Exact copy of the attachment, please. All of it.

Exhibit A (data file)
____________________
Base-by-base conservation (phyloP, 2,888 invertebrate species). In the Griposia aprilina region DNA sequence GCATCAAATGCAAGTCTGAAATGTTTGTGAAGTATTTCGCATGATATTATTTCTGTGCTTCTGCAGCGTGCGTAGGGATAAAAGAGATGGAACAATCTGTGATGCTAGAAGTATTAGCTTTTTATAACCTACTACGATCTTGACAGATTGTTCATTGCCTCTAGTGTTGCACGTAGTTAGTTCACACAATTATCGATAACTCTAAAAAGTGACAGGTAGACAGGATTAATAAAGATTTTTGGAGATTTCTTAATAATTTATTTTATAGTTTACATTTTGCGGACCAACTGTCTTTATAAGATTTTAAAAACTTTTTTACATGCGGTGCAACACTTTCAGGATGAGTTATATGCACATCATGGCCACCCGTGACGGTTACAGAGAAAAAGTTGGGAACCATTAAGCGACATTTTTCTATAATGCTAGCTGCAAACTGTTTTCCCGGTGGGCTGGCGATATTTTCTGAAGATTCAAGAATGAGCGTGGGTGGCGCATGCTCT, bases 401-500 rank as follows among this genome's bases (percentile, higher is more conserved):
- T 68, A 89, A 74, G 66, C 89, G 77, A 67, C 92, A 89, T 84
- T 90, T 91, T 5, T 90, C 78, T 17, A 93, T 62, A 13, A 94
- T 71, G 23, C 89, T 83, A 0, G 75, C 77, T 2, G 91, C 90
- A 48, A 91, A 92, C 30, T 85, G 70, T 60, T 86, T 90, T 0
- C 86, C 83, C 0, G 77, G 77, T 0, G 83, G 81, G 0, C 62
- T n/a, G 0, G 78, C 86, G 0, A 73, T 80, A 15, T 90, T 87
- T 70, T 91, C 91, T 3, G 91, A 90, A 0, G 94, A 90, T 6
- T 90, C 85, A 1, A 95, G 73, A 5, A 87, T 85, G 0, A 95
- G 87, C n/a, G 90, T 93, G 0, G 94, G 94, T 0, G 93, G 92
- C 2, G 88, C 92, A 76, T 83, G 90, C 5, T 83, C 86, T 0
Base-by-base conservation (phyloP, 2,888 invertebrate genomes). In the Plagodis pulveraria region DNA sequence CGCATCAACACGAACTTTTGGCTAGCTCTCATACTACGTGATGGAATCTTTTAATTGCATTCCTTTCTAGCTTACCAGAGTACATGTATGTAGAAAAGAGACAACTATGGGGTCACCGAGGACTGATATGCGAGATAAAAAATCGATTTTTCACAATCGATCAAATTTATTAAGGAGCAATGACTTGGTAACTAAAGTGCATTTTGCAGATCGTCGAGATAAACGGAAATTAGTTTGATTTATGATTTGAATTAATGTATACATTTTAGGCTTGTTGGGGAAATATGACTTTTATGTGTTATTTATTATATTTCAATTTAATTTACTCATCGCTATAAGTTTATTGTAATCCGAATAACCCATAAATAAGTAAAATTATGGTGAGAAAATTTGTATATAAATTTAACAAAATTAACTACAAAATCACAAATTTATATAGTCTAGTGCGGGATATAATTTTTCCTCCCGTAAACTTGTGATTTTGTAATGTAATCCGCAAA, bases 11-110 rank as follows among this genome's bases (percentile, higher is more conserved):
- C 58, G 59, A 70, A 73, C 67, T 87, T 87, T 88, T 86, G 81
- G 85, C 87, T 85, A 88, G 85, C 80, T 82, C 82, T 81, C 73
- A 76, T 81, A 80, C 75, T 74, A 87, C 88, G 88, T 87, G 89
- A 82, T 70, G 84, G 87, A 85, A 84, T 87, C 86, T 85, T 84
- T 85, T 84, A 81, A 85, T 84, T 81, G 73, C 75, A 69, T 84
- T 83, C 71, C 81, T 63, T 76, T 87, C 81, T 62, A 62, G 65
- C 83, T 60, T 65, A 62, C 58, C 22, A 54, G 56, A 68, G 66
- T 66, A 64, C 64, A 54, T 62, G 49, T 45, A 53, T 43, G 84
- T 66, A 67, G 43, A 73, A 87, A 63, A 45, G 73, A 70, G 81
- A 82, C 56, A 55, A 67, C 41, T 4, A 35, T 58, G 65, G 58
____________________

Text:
Base-by-base conservation (phyloP, 2,888 invertebrate species). In the Griposia aprilina region DNA sequence GCATCAAATGCAAGTCTGAAATGTTTGTGAAGTATTTCGCATGATATTATTTCTGTGCTTCTGCAGCGTGCGTAGGGATAAAAGAGATGGAACAATCTGTGATGCTAGAAGTATTAGCTTTTTATAACCTACTACGATCTTGACAGATTGTTCATTGCCTCTAGTGTTGCACGTAGTTAGTTCACACAATTATCGATAACTCTAAAAAGTGACAGGTAGACAGGATTAATAAAGATTTTTGGAGATTTCTTAATAATTTATTTTATAGTTTACATTTTGCGGACCAACTGTCTTTATAAGATTTTAAAAACTTTTTTACATGCGGTGCAACACTTTCAGGATGAGTTATATGCACATCATGGCCACCCGTGACGGTTACAGAGAAAAAGTTGGGAACCATTAAGCGACATTTTTCTATAATGCTAGCTGCAAACTGTTTTCCCGGTGGGCTGGCGATATTTTCTGAAGATTCAAGAATGAGCGTGGGTGGCGCATGCTCT, bases 401-500 rank as follows among this genome's bases (percentile, higher is more conserved):
- T 68, A 89, A 74, G 66, C 89, G 77, A 67, C 92, A 89, T 84
- T 90, T 91, T 5, T 90, C 78, T 17, A 93, T 62, A 13, A 94
- T 71, G 23, C 89, T 83, A 0, G 75, C 77, T 2, G 91, C 90
- A 48, A 91, A 92, C 30, T 85, G 70, T 60, T 86, T 90, T 0
- C 86, C 83, C 0, G 77, G 77, T 0, G 83, G 81, G 0, C 62
- T n/a, G 0, G 78, C 86, G 0, A 73, T 80, A 15, T 90, T 87
- T 70, T 91, C 91, T 3, G 91, A 90, A 0, G 94, A 90, T 6
- T 90, C 85, A 1, A 95, G 73, A 5, A 87, T 85, G 0, A 95
- G 87, C n/a, G 90, T 93, G 0, G 94, G 94, T 0, G 93, G 92
- C 2, G 88, C 92, A 76, T 83, G 90, C 5, T 83, C 86, T 0
Base-by-base conservation (phyloP, 2,888 invertebrate genomes). In the Plagodis pulveraria region DNA sequence CGCATCAACACGAACTTTTGGCTAGCTCTCATACTACGTGATGGAATCTTTTAATTGCATTCCTTTCTAGCTTACCAGAGTACATGTATGTAGAAAAGAGACAACTATGGGGTCACCGAGGACTGATATGCGAGATAAAAAATCGATTTTTCACAATCGATCAAATTTATTAAGGAGCAATGACTTGGTAACTAAAGTGCATTTTGCAGATCGTCGAGATAAACGGAAATTAGTTTGATTTATGATTTGAATTAATGTATACATTTTAGGCTTGTTGGGGAAATATGACTTTTATGTGTTATTTATTATATTTCAATTTAATTTACTCATCGCTATAAGTTTATTGTAATCCGAATAACCCATAAATAAGTAAAATTATGGTGAGAAAATTTGTATATAAATTTAACAAAATTAACTACAAAATCACAAATTTATATAGTCTAGTGCGGGATATAATTTTTCCTCCCGTAAACTTGTGATTTTGTAATGTAATCCGCAAA, bases 11-110 rank as follows among this genome's bases (percentile, higher is more conserved):
- C 58, G 59, A 70, A 73, C 67, T 87, T 87, T 88, T 86, G 81
- G 85, C 87, T 85, A 88, G 85, C 80, T 82, C 82, T 81, C 73
- A 76, T 81, A 80, C 75, T 74, A 87, C 88, G 88, T 87, G 89
- A 82, T 70, G 84, G 87, A 85, A 84, T 87, C 86, T 85, T 84
- T 85, T 84, A 81, A 85, T 84, T 81, G 73, C 75, A 69, T 84
- T 83, C 71, C 81, T 63, T 76, T 87, C 81, T 62, A 62, G 65
- C 83, T 60, T 65, A 62, C 58, C 22, A 54, G 56, A 68, G 66
- T 66, A 64, C 64, A 54, T 62, G 49, T 45, A 53, T 43, G 84
- T 66, A 67, G 43, A 73, A 87, A 63, A 45, G 73, A 70, G 81
- A 82, C 56, A 55, A 67, C 41, T 4, A 35, T 58, G 65, G 58